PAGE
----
Title page for ETD etd-05132002-124451

Type of Document Master's Thesis
Author Shuler, Shelby
Author's Email Address sshuler@vt.edu
URN etd-05132002-124451
Title Investigation of Gas-Surface Dynamics Using an Ar Atomic Beam and Functionalized Self-Assembled Monolayers
Degree Master of Science
Department Chemistry
Advisory Committee
Advisor Name Title
Morris, John R. Committee Chair
Crawford, Daniel T. Committee Member
Tissue, Brian M. Committee Member
  • self-assembled monolayers (SAMs)
  • molecular beam
  • ultrahigh vacuum
Date of Defense 2002-04-23
Availability unrestricted
Interactions of gas-phase molecules with surfaces are important in many ordinary

events, such as ozone depletion, corrison of metals, and heterogeneous catalysis. These

processes are controlled by the bonding, diffusion, and reactivity of the impinging gas

species. Our research employs molecular beam techniques and well-characterized

surfaces to study these processes.

The goal of this study is to better understand how the physical and chemical

nature of the surface interface influences energy transfer dynamics in gas-surface

collisions. An atomic beam is used to probe the energy transfer dynamics in collisions of

Argon with model surfaces of functionalized self-assembled monolayers (SAMs)

(1-dodecanethiol and 11-mercapto-1-undecanol) on gold. The beam is directed towards the surface

at an incident angle of 30 degrees and the scattered Ar atoms are detected at the specular angle

of 30 degrees. Time-of-flight scans measure the velocity distributions of atoms leaving the surface,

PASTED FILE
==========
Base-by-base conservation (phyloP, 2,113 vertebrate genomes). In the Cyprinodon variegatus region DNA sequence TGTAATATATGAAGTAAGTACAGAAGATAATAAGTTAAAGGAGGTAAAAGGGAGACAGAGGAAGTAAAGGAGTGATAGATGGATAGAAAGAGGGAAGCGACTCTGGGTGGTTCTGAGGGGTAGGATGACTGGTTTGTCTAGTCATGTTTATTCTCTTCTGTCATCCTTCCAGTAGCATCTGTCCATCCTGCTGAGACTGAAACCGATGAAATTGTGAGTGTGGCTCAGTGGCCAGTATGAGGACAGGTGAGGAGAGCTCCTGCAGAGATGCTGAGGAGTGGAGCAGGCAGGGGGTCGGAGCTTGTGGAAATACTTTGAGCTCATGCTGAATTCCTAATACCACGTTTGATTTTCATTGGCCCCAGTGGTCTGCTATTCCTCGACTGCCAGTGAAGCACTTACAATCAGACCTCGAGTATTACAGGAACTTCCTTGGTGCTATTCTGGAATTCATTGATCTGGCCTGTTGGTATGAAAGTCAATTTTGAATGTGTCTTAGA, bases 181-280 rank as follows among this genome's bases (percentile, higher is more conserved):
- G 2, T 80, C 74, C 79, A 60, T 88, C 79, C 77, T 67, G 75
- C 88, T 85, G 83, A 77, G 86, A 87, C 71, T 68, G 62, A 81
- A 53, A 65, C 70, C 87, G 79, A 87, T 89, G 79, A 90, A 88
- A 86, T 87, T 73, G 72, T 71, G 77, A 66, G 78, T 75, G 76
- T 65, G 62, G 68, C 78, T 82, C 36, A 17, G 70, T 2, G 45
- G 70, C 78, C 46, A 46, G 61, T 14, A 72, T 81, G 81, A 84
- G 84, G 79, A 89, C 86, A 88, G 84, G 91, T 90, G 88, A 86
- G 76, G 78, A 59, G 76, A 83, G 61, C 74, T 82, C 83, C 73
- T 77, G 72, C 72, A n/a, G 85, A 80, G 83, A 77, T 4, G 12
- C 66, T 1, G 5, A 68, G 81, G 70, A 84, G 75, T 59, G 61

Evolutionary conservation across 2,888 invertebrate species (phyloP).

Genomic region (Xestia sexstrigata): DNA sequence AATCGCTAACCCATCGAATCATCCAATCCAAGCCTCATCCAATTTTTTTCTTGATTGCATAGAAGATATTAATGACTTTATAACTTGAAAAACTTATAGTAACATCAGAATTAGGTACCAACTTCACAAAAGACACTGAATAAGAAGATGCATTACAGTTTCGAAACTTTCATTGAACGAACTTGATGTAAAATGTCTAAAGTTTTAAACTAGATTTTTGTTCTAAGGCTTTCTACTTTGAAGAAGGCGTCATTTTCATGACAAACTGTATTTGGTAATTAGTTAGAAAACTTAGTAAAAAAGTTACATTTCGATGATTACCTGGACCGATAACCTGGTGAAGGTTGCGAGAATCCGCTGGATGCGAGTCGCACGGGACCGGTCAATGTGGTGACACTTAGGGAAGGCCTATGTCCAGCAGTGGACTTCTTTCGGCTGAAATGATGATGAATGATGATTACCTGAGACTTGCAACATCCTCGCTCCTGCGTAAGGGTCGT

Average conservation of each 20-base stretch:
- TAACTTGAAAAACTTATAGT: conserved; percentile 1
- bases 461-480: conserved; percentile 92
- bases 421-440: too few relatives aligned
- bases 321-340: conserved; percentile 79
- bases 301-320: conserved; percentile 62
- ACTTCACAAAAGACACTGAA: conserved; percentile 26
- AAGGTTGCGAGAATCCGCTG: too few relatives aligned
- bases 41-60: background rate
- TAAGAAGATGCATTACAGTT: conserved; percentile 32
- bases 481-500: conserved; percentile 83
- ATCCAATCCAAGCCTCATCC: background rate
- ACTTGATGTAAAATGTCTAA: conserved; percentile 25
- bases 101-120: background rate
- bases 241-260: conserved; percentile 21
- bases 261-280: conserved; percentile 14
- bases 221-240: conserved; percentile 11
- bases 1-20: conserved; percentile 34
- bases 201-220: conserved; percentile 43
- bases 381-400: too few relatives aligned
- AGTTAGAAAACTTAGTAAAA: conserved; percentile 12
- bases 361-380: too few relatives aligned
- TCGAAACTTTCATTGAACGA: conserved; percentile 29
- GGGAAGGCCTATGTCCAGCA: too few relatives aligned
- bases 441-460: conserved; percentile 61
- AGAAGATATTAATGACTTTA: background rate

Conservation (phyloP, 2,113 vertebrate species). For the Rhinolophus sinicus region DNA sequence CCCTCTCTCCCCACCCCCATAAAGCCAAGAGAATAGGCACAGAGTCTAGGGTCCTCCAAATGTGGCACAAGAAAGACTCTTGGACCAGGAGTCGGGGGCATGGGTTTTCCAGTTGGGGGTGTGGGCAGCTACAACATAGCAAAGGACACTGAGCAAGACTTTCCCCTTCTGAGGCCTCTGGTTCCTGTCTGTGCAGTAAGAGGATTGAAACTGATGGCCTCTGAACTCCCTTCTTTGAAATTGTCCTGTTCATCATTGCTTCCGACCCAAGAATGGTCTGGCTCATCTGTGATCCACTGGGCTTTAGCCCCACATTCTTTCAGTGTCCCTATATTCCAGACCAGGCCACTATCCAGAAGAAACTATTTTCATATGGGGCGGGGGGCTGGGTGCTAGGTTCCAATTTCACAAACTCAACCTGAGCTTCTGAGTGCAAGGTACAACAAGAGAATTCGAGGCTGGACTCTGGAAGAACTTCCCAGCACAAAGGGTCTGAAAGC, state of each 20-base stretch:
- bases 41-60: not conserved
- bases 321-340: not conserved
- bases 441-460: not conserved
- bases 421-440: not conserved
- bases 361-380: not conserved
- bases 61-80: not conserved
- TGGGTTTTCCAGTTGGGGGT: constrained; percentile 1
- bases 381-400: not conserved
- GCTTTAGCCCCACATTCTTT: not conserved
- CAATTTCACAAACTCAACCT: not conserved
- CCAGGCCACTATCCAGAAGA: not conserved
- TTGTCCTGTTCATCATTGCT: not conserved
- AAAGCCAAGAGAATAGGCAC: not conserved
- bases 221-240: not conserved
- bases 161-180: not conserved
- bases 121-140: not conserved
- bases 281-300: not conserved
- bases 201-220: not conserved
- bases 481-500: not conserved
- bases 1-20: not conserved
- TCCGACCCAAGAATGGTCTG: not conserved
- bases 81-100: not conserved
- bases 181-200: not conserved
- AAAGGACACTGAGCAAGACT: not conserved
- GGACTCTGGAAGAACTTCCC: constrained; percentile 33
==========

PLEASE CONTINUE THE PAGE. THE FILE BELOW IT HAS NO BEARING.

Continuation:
which correlate with the energy transfer dynamics of the impinging gas atoms.

Gas-surface energy transfer experiments are accomplished by directing an 80 kJ/mol

Ar atomic beam at a clean Au(111) surface and surfaces composed of hydroxyl-terminated

or methyl-terminated SAMs on Au(111). The fractional energy transferred to

the bare gold surface is 69 %, while it is grater than 77 % for the monolayer-covered

surfaces. The extent of thermalization on the surface during the collision is significantly

greater for the methyl-terminated surface than for the hydroxyl-terminated surface. Since the two

monolayers are similar in structure, packing density, and mass, the differences in

scattering dynamics are likely due to a combination of factors that may include

differences in the available energy modes between the two terminal groups and the

hydrogen-bonding nature of the hydroxyl-terminated SAM.

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